Issue #16276 has been updated by adh1003 (Andrew Hodgkinson).


shevegen (Robert A. Heiler) wrote:

> > As noted in the pseudocode above, we can clean up some of the issues ar=
ound
> > the special syntax needed for "private constants", too.
> =

> I have no problem either way but I think "constants" is a bit of a misnom=
er
> in general. The ruby philosophy here is more that ruby allows you to chan=
ge
> it if you want to.

Agree with all you said and appreciate the detailed feedback - but on this,=
 and in many ways on the use of `send`, those are workarounds for "I really=
 know what I'm doing". Private methods are not normally callable by convent=
ional syntax, and constants pretty much are constants; attempts to redefine=
 them raise warnings, so although it's possible it is, again, inadvisable a=
nd private scope constants _are_ a thing (and are useful).

The reason for public/protected/private is not just about what "can be done=
". It's about the contract you're drawing within your class or module, to w=
hich clients of that class or module must adhere. Public things are for any=
one; protected things for subclasses; private things are implementation. Th=
is is vital - no mere decoration - it goes to the very core of OOP and soft=
ware engineering. Calling `send`=A0 to hack into a private method means the=
 caller is breaking the contract with the target entity and risks breaking =
at any time, since that entity is freely at liberty to change anything in i=
ts private implementation at any time.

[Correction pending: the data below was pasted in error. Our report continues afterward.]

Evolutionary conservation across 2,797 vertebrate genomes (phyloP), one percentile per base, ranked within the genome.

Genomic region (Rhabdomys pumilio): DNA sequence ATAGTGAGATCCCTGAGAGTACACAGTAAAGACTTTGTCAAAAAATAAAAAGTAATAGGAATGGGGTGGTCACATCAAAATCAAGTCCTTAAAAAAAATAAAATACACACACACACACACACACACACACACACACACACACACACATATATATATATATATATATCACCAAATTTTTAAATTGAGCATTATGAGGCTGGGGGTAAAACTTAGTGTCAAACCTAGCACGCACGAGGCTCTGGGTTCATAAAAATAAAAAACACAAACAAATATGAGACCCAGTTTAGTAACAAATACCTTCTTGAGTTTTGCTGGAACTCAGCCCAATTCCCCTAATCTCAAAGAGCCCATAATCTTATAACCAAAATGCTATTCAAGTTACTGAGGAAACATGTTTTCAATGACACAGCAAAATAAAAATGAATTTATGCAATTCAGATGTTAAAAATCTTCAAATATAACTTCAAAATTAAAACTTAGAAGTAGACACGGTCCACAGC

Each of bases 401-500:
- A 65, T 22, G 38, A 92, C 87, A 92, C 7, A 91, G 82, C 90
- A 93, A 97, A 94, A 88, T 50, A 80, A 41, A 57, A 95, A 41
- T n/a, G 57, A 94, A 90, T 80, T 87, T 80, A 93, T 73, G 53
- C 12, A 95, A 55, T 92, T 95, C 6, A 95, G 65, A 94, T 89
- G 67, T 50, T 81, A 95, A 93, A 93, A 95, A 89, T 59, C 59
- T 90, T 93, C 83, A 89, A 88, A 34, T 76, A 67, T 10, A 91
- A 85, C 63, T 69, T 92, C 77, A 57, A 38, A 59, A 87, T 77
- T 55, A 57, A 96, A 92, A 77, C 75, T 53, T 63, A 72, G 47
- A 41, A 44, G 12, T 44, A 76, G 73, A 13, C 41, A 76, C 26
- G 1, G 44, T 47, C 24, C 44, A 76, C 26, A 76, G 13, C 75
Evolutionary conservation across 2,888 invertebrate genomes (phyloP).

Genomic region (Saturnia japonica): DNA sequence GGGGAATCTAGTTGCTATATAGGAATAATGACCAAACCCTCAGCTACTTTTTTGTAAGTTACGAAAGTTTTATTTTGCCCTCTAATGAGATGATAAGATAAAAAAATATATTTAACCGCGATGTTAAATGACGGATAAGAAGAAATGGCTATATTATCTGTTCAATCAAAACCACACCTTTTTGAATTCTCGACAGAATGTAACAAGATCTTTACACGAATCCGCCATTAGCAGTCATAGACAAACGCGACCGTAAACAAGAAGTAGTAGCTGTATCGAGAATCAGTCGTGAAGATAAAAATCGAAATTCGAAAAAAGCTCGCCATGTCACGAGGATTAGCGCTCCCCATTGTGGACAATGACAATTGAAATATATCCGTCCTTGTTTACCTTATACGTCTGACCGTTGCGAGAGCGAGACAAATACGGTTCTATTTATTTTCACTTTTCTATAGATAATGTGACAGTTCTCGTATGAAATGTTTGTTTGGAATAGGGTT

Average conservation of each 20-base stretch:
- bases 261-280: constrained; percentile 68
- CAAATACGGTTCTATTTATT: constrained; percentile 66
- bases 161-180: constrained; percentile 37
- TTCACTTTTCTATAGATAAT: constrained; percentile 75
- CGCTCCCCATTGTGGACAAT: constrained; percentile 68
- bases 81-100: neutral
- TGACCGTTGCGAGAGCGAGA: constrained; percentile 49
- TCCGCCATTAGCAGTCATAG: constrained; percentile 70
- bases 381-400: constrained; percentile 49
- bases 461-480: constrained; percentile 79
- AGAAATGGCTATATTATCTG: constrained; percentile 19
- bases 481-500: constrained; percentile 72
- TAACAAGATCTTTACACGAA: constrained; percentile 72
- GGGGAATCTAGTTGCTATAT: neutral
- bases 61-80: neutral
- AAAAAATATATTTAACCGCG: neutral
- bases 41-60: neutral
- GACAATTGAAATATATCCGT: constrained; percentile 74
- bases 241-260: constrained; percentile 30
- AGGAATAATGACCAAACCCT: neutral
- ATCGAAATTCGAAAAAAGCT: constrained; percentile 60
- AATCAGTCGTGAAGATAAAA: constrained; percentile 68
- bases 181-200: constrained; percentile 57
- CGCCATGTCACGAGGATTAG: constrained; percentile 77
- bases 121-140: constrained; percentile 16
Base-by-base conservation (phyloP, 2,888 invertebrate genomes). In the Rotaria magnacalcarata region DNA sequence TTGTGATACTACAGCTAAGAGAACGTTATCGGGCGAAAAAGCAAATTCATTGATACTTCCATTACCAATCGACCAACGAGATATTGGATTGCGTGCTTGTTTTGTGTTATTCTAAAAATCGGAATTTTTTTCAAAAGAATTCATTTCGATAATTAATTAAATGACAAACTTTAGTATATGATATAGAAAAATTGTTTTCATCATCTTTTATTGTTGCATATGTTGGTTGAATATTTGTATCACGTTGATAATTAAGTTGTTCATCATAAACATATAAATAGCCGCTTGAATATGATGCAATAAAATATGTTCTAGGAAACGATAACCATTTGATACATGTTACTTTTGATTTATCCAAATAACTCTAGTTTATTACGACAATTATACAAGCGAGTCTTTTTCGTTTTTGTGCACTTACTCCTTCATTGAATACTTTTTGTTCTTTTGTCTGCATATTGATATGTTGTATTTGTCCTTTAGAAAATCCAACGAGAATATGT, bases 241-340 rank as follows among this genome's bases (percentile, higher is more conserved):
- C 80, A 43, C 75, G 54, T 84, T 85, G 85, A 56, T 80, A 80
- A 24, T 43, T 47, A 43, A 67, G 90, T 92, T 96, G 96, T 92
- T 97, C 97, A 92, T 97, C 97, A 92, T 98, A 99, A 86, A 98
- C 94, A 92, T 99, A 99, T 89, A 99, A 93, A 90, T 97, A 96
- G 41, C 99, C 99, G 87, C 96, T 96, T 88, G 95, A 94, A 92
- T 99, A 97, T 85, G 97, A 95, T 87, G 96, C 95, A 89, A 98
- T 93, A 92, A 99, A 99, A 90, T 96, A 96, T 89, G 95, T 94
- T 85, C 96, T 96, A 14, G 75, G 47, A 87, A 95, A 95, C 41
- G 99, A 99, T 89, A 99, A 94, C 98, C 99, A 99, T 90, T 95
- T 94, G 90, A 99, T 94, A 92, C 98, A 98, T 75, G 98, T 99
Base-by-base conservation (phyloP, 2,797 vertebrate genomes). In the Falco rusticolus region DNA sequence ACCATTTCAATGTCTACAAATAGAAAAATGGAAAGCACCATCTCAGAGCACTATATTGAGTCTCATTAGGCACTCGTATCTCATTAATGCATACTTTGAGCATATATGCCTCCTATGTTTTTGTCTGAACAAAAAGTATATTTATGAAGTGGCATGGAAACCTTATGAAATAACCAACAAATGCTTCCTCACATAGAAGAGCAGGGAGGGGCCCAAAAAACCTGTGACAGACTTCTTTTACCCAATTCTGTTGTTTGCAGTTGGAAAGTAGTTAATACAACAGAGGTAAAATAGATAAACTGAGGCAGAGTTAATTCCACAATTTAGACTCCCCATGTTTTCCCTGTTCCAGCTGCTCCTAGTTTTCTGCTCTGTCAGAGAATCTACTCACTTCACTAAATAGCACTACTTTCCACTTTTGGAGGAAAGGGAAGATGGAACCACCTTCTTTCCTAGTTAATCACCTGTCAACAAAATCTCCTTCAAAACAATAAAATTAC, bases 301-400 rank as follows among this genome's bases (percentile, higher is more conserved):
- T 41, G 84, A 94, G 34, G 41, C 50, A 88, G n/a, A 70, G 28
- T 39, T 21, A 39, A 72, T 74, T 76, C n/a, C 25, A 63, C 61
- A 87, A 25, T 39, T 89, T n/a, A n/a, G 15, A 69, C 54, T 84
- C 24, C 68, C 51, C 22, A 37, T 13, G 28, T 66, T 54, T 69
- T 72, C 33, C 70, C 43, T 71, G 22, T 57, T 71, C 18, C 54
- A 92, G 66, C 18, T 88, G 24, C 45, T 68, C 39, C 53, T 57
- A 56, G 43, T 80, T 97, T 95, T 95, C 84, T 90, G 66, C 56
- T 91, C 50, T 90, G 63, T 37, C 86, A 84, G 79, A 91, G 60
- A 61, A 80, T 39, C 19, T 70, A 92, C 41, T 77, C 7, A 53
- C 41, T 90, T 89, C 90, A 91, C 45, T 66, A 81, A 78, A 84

duerst (Martin D=FCrst) wrote:

> >     class Foo
> >       def bla
> >       end
> >       private
> >       def hop
> >       end
> >     end
> =

> This simply is sloppy coding [...left-indent "private"...]

Coding style wars wage often. Some of it is functional and objective, but m=
uch of it is aesthetic and subjective. The complaint about the coding style=
 does not, I think, really change whether or not we might want to tighten t=
he behaviour of the public/protected/private declarations using block-like =
syntax in a manner that would be 100% backwards compatible with all existin=
g code (since the no-block syntax would still be there and not be deprecate=
d).

shyouhei (Shyouhei Urabe) wrote:

> - C++: There are `private`, but no `private {}`
> - Java: There are `private`, but no `private {}`
> - Scala: There are `private`, but no `private {}`
> - Kotlin: There are `private`, but no `private {}`
> - Rust: Everything are private by default, there is `pub` instead.  But t=
here is no `pub  {}`
> =

> Correct me if I'm wrong.  But it seems the idea of "private with a block"=
 isn't seen anywhere.

In those languages it's impossible (or extremely difficult, via complex ref=
lection programming) to call a private method as a client of the class, but=
 in Ruby you just use `send` - not that you usually should. In most of thos=
e languages it's impossible (or again extremely difficult) to redefine a co=
nstant, but in Ruby you can do so easily (`const_defined?`, `remove_const`,=
 `const_set`) - again, not that you should. All of those languages are stat=
ically, strongly typed, but Ruby is not. Things like C++ or Java are surely=
 (in general) bad (or at best, difficult) places to look for syntax to copy=
, since they're generally hopelessly over complicated and require extremely=
 heavy IDE support to make any kind of sense out of a typical code base. Ru=
by is typically far simpler and clearer; that's part of the reason why it w=
as made in the first place.

Ruby is its own language. Just because other languages don't do it, does no=
t mean Ruby would not benefit. And again, this is an _extension_ to the exi=
sting syntax, not a replacement.


----------------------------------------